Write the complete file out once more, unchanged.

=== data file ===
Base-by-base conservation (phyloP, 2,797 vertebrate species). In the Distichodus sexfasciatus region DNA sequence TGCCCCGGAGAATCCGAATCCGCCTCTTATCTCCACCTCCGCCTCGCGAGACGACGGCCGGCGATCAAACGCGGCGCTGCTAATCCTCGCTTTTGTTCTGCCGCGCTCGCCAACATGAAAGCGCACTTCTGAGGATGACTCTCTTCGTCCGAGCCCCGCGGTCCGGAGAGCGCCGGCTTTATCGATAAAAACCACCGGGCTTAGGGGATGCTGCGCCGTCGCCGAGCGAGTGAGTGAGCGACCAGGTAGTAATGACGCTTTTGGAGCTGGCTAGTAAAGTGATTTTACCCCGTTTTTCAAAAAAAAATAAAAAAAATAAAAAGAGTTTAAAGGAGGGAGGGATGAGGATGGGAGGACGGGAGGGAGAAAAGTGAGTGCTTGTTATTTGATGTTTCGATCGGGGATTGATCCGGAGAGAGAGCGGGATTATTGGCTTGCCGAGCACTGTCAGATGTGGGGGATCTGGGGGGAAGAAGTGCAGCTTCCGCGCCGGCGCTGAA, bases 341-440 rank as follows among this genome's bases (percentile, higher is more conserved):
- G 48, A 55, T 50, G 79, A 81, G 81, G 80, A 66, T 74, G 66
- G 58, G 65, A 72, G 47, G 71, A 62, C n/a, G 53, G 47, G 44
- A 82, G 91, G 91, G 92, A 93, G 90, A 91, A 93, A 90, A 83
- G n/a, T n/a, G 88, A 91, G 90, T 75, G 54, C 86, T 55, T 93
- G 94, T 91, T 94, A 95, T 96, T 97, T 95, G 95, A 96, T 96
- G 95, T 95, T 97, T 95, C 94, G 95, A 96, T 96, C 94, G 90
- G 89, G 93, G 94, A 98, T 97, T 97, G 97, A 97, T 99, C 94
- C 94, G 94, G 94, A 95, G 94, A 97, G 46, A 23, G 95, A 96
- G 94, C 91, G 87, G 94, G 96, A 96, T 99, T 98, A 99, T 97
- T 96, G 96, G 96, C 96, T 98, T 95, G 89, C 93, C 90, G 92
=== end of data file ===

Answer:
Base-by-base conservation (phyloP, 2,797 vertebrate species). In the Distichodus sexfasciatus region DNA sequence TGCCCCGGAGAATCCGAATCCGCCTCTTATCTCCACCTCCGCCTCGCGAGACGACGGCCGGCGATCAAACGCGGCGCTGCTAATCCTCGCTTTTGTTCTGCCGCGCTCGCCAACATGAAAGCGCACTTCTGAGGATGACTCTCTTCGTCCGAGCCCCGCGGTCCGGAGAGCGCCGGCTTTATCGATAAAAACCACCGGGCTTAGGGGATGCTGCGCCGTCGCCGAGCGAGTGAGTGAGCGACCAGGTAGTAATGACGCTTTTGGAGCTGGCTAGTAAAGTGATTTTACCCCGTTTTTCAAAAAAAAATAAAAAAAATAAAAAGAGTTTAAAGGAGGGAGGGATGAGGATGGGAGGACGGGAGGGAGAAAAGTGAGTGCTTGTTATTTGATGTTTCGATCGGGGATTGATCCGGAGAGAGAGCGGGATTATTGGCTTGCCGAGCACTGTCAGATGTGGGGGATCTGGGGGGAAGAAGTGCAGCTTCCGCGCCGGCGCTGAA, bases 341-440 rank as follows among this genome's bases (percentile, higher is more conserved):
- G 48, A 55, T 50, G 79, A 81, G 81, G 80, A 66, T 74, G 66
- G 58, G 65, A 72, G 47, G 71, A 62, C n/a, G 53, G 47, G 44
- A 82, G 91, G 91, G 92, A 93, G 90, A 91, A 93, A 90, A 83
- G n/a, T n/a, G 88, A 91, G 90, T 75, G 54, C 86, T 55, T 93
- G 94, T 91, T 94, A 95, T 96, T 97, T 95, G 95, A 96, T 96
- G 95, T 95, T 97, T 95, C 94, G 95, A 96, T 96, C 94, G 90
- G 89, G 93, G 94, A 98, T 97, T 97, G 97, A 97, T 99, C 94
- C 94, G 94, G 94, A 95, G 94, A 97, G 46, A 23, G 95, A 96
- G 94, C 91, G 87, G 94, G 96, A 96, T 99, T 98, A 99, T 97
- T 96, G 96, G 96, C 96, T 98, T 95, G 89, C 93, C 90, G 92